“The local media are also advised that the next government of Vanuatu will be encouraged to institute policies and programs to promote the establishment of more media entities and open the doors for foreign media organizations to establish branches and agents here in Vanuatu and take up the public media role in the event that some current media organizations lose their licenses or are closed down because of their improper reporting and continually repeated questionable conduct.

“The Prime Minister’s Office would like to again remind media organizations and their reporters of their responsibilities to the public at large and the need to conduct themselves in accordance with proper media ethics,” Mr Kaltongga said.

Meanwhile, Daily Post Editor, Royson Willie, has said statements such as this made by the caretaker government to threaten media freedom in the country is not only irresponsible but also not in the best interest of a democratic country such as Vanuatu.

“We are treating this very seriously as a threat to a free and independent media in Vanuatu.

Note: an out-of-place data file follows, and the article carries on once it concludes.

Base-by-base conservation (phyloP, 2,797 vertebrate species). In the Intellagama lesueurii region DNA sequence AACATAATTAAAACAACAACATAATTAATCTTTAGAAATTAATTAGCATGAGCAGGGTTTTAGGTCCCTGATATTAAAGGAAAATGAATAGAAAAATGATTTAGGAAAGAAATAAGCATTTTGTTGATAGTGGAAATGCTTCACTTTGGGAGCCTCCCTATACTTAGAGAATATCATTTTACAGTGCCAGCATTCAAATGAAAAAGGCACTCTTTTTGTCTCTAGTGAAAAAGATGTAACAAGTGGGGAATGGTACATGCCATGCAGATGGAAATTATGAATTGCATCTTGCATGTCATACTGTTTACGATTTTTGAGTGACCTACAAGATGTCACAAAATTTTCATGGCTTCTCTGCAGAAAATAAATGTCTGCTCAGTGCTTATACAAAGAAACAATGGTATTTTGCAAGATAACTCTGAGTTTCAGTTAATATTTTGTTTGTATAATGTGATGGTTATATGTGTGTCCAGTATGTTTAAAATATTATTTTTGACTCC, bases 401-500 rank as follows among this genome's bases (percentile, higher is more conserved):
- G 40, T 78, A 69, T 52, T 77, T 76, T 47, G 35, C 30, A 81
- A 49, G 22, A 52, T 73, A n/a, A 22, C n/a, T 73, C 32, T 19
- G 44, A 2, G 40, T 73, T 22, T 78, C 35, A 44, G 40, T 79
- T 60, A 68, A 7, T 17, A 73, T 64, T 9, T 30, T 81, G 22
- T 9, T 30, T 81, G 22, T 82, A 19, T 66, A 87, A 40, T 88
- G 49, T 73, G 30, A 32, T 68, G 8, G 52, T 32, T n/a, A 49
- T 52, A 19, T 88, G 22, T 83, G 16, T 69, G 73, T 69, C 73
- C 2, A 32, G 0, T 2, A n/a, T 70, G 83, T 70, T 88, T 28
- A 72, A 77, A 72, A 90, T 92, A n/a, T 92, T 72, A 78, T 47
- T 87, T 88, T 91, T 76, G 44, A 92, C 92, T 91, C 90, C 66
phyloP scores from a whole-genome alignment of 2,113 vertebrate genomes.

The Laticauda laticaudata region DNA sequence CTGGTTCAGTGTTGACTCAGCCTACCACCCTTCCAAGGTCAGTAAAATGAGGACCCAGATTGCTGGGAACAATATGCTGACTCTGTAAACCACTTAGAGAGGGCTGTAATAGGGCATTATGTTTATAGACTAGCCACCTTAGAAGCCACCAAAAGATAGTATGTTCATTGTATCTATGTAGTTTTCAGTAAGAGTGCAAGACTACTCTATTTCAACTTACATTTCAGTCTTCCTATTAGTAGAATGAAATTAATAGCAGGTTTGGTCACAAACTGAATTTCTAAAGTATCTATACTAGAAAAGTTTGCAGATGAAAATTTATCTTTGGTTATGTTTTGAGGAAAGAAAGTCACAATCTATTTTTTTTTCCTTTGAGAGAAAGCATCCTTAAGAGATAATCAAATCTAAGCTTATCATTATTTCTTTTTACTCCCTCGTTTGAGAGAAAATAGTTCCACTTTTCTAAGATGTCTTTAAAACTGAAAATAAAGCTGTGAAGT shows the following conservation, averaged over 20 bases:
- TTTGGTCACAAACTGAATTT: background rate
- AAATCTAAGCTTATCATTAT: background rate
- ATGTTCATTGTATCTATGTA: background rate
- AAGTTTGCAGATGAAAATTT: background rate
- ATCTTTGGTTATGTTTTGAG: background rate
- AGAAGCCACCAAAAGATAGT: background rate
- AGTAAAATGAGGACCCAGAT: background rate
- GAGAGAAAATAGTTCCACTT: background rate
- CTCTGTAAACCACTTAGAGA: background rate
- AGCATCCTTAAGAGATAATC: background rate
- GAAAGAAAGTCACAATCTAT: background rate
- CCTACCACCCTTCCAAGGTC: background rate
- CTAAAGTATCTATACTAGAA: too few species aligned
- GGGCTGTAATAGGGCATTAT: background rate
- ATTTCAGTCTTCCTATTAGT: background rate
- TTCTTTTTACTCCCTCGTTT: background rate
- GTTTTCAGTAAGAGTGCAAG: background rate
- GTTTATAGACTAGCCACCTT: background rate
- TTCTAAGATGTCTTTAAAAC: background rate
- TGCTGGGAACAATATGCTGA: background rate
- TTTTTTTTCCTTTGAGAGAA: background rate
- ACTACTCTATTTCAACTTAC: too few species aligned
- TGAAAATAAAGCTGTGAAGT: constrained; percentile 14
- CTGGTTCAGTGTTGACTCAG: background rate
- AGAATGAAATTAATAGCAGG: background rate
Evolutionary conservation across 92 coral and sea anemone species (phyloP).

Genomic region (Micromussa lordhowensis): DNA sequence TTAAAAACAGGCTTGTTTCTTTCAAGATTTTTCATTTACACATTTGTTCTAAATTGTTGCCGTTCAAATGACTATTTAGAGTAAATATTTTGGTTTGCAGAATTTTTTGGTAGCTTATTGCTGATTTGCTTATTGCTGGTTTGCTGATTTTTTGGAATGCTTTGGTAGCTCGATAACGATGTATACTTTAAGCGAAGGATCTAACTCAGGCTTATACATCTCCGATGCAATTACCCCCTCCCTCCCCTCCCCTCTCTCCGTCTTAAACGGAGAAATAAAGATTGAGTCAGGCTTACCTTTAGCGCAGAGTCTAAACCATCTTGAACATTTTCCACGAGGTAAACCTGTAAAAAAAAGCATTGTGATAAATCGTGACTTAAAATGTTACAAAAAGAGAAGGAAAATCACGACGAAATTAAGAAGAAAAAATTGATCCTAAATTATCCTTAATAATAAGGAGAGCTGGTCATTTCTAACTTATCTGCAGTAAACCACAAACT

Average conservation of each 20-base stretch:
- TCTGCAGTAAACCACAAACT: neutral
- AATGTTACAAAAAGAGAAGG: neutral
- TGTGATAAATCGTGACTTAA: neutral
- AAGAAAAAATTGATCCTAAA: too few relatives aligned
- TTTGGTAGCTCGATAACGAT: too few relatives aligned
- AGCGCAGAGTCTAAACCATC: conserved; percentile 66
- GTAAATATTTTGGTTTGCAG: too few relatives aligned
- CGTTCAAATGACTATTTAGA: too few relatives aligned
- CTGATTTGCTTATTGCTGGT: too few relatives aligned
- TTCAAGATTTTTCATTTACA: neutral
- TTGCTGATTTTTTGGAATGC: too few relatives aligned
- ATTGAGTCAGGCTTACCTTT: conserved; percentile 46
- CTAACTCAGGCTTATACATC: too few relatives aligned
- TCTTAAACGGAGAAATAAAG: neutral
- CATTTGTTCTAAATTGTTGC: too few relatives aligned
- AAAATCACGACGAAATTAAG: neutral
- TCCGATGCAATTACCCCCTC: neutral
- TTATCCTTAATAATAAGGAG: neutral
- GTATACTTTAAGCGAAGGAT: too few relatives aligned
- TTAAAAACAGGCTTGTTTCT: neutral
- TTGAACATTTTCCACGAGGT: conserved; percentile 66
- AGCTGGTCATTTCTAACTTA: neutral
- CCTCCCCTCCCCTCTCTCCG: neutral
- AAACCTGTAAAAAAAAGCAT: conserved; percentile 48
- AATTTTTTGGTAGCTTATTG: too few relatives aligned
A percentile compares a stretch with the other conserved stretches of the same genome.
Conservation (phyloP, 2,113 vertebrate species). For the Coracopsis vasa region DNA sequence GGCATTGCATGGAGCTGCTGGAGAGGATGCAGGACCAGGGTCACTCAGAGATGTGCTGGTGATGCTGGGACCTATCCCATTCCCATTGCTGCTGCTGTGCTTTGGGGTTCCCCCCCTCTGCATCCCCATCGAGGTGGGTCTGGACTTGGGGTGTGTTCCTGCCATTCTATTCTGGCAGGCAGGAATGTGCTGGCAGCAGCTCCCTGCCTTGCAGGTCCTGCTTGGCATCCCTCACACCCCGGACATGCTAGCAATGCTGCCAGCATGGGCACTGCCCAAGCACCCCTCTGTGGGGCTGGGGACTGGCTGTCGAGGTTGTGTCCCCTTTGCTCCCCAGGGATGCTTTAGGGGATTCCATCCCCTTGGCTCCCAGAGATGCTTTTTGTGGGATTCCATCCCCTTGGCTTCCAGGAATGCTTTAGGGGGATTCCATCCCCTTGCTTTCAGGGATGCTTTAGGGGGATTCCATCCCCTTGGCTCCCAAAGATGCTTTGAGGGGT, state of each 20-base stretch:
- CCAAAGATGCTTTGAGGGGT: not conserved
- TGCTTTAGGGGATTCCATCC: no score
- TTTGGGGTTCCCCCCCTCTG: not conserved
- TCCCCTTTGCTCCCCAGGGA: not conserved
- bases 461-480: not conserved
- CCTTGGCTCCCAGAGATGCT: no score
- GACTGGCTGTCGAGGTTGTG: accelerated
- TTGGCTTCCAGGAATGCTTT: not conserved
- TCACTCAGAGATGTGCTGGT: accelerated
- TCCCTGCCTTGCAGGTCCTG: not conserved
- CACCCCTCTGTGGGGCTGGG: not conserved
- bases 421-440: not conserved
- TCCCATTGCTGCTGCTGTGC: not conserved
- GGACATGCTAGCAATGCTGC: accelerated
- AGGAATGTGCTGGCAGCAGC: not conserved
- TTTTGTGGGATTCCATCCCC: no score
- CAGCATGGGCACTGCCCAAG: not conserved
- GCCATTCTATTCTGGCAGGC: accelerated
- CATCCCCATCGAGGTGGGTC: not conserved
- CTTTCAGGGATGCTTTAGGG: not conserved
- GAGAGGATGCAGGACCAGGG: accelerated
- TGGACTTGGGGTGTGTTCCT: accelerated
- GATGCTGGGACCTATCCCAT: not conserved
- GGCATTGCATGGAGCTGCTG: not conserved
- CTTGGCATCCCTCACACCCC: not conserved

“By indicating that it will be carrying such action against the media when the next government forms is nothing close to democratic principles but tyranny or dictatorship, which does not have a place in Vanuatu.

“Daily Post was told straight after the names were announced on national radio by the Electoral Office and Electoral Commission that the reason Caretaker Prime Minister Sato Kilman was not on the list was because he had an outstanding with the Value Added Tax office.

“Later that afternoon Daily Post received information through the Electoral Commission that Mr Kilman had cleared the VAT arrears.

“We were told that two of the candidates had their VAT outstanding reduced to around Vt300,000 and Vt200,000 and they paid it but no reduction figures was coming for Mr Kilman but only that it was settled.